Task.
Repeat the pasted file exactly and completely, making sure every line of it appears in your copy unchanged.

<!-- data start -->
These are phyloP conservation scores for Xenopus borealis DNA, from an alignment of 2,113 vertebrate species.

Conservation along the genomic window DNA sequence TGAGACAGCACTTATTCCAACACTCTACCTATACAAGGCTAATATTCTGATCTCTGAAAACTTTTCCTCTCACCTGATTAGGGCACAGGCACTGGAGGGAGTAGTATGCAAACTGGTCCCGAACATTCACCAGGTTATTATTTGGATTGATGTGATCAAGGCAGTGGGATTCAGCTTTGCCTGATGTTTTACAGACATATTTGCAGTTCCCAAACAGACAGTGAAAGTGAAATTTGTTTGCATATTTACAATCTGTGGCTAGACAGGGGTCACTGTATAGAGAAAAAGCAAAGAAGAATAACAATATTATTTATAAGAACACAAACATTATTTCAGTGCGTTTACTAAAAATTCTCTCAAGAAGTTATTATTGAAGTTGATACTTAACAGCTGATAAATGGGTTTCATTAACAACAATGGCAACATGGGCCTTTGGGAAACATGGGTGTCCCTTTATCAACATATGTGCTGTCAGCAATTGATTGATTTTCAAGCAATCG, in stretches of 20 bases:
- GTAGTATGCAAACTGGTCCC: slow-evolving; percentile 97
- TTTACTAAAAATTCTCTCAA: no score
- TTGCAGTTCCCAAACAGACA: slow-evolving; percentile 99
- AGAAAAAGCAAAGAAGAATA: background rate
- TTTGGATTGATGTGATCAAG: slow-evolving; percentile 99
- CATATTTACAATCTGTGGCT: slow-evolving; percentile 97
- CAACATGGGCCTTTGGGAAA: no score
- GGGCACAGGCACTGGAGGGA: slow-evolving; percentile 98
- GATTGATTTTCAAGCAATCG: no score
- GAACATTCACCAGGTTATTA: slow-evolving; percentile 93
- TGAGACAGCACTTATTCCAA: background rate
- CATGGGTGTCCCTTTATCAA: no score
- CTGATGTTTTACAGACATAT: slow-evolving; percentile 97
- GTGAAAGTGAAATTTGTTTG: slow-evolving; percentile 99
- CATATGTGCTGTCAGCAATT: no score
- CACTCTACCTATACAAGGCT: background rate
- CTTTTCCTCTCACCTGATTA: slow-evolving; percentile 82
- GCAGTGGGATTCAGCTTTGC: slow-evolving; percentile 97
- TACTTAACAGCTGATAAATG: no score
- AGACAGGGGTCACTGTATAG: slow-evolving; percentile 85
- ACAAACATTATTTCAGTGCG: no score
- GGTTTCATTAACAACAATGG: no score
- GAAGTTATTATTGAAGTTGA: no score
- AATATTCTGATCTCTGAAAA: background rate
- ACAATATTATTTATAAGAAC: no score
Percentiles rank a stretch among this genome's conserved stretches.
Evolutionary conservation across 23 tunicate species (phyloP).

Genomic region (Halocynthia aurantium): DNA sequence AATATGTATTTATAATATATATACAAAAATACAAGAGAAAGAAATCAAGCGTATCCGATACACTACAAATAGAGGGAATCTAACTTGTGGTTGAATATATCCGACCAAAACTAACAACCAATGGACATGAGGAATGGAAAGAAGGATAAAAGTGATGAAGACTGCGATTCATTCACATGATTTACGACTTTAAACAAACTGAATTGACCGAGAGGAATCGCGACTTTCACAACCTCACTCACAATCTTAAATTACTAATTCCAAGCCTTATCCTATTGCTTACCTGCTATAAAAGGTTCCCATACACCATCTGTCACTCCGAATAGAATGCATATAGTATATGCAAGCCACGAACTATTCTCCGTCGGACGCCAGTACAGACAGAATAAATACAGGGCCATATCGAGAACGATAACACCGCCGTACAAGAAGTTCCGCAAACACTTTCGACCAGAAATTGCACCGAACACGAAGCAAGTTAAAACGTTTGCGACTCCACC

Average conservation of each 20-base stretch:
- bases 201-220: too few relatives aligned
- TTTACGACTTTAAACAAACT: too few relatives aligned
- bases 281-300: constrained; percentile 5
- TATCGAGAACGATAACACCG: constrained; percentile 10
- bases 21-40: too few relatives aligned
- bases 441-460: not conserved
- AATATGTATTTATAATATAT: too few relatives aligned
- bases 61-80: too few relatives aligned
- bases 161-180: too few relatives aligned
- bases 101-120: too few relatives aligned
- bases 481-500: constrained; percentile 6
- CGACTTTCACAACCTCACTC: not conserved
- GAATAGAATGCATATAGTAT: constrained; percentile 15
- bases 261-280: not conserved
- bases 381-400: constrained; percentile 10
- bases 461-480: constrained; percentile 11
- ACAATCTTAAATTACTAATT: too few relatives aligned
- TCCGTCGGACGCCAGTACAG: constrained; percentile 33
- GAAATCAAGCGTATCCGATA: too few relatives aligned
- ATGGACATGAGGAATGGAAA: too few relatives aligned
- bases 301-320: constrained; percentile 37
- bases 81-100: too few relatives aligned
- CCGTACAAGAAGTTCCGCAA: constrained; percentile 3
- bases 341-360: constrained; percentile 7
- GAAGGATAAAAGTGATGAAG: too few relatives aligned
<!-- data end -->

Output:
These are phyloP conservation scores for Xenopus borealis DNA, from an alignment of 2,113 vertebrate species.

Conservation along the genomic window DNA sequence TGAGACAGCACTTATTCCAACACTCTACCTATACAAGGCTAATATTCTGATCTCTGAAAACTTTTCCTCTCACCTGATTAGGGCACAGGCACTGGAGGGAGTAGTATGCAAACTGGTCCCGAACATTCACCAGGTTATTATTTGGATTGATGTGATCAAGGCAGTGGGATTCAGCTTTGCCTGATGTTTTACAGACATATTTGCAGTTCCCAAACAGACAGTGAAAGTGAAATTTGTTTGCATATTTACAATCTGTGGCTAGACAGGGGTCACTGTATAGAGAAAAAGCAAAGAAGAATAACAATATTATTTATAAGAACACAAACATTATTTCAGTGCGTTTACTAAAAATTCTCTCAAGAAGTTATTATTGAAGTTGATACTTAACAGCTGATAAATGGGTTTCATTAACAACAATGGCAACATGGGCCTTTGGGAAACATGGGTGTCCCTTTATCAACATATGTGCTGTCAGCAATTGATTGATTTTCAAGCAATCG, in stretches of 20 bases:
- GTAGTATGCAAACTGGTCCC: slow-evolving; percentile 97
- TTTACTAAAAATTCTCTCAA: no score
- TTGCAGTTCCCAAACAGACA: slow-evolving; percentile 99
- AGAAAAAGCAAAGAAGAATA: background rate
- TTTGGATTGATGTGATCAAG: slow-evolving; percentile 99
- CATATTTACAATCTGTGGCT: slow-evolving; percentile 97
- CAACATGGGCCTTTGGGAAA: no score
- GGGCACAGGCACTGGAGGGA: slow-evolving; percentile 98
- GATTGATTTTCAAGCAATCG: no score
- GAACATTCACCAGGTTATTA: slow-evolving; percentile 93
- TGAGACAGCACTTATTCCAA: background rate
- CATGGGTGTCCCTTTATCAA: no score
- CTGATGTTTTACAGACATAT: slow-evolving; percentile 97
- GTGAAAGTGAAATTTGTTTG: slow-evolving; percentile 99
- CATATGTGCTGTCAGCAATT: no score
- CACTCTACCTATACAAGGCT: background rate
- CTTTTCCTCTCACCTGATTA: slow-evolving; percentile 82
- GCAGTGGGATTCAGCTTTGC: slow-evolving; percentile 97
- TACTTAACAGCTGATAAATG: no score
- AGACAGGGGTCACTGTATAG: slow-evolving; percentile 85
- ACAAACATTATTTCAGTGCG: no score
- GGTTTCATTAACAACAATGG: no score
- GAAGTTATTATTGAAGTTGA: no score
- AATATTCTGATCTCTGAAAA: background rate
- ACAATATTATTTATAAGAAC: no score
Percentiles rank a stretch among this genome's conserved stretches.
Evolutionary conservation across 23 tunicate species (phyloP).

Genomic region (Halocynthia aurantium): DNA sequence AATATGTATTTATAATATATATACAAAAATACAAGAGAAAGAAATCAAGCGTATCCGATACACTACAAATAGAGGGAATCTAACTTGTGGTTGAATATATCCGACCAAAACTAACAACCAATGGACATGAGGAATGGAAAGAAGGATAAAAGTGATGAAGACTGCGATTCATTCACATGATTTACGACTTTAAACAAACTGAATTGACCGAGAGGAATCGCGACTTTCACAACCTCACTCACAATCTTAAATTACTAATTCCAAGCCTTATCCTATTGCTTACCTGCTATAAAAGGTTCCCATACACCATCTGTCACTCCGAATAGAATGCATATAGTATATGCAAGCCACGAACTATTCTCCGTCGGACGCCAGTACAGACAGAATAAATACAGGGCCATATCGAGAACGATAACACCGCCGTACAAGAAGTTCCGCAAACACTTTCGACCAGAAATTGCACCGAACACGAAGCAAGTTAAAACGTTTGCGACTCCACC

Average conservation of each 20-base stretch:
- bases 201-220: too few relatives aligned
- TTTACGACTTTAAACAAACT: too few relatives aligned
- bases 281-300: constrained; percentile 5
- TATCGAGAACGATAACACCG: constrained; percentile 10
- bases 21-40: too few relatives aligned
- bases 441-460: not conserved
- AATATGTATTTATAATATAT: too few relatives aligned
- bases 61-80: too few relatives aligned
- bases 161-180: too few relatives aligned
- bases 101-120: too few relatives aligned
- bases 481-500: constrained; percentile 6
- CGACTTTCACAACCTCACTC: not conserved
- GAATAGAATGCATATAGTAT: constrained; percentile 15
- bases 261-280: not conserved
- bases 381-400: constrained; percentile 10
- bases 461-480: constrained; percentile 11
- ACAATCTTAAATTACTAATT: too few relatives aligned
- TCCGTCGGACGCCAGTACAG: constrained; percentile 33
- GAAATCAAGCGTATCCGATA: too few relatives aligned
- ATGGACATGAGGAATGGAAA: too few relatives aligned
- bases 301-320: constrained; percentile 37
- bases 81-100: too few relatives aligned
- CCGTACAAGAAGTTCCGCAA: constrained; percentile 3
- bases 341-360: constrained; percentile 7
- GAAGGATAAAAGTGATGAAG: too few relatives aligned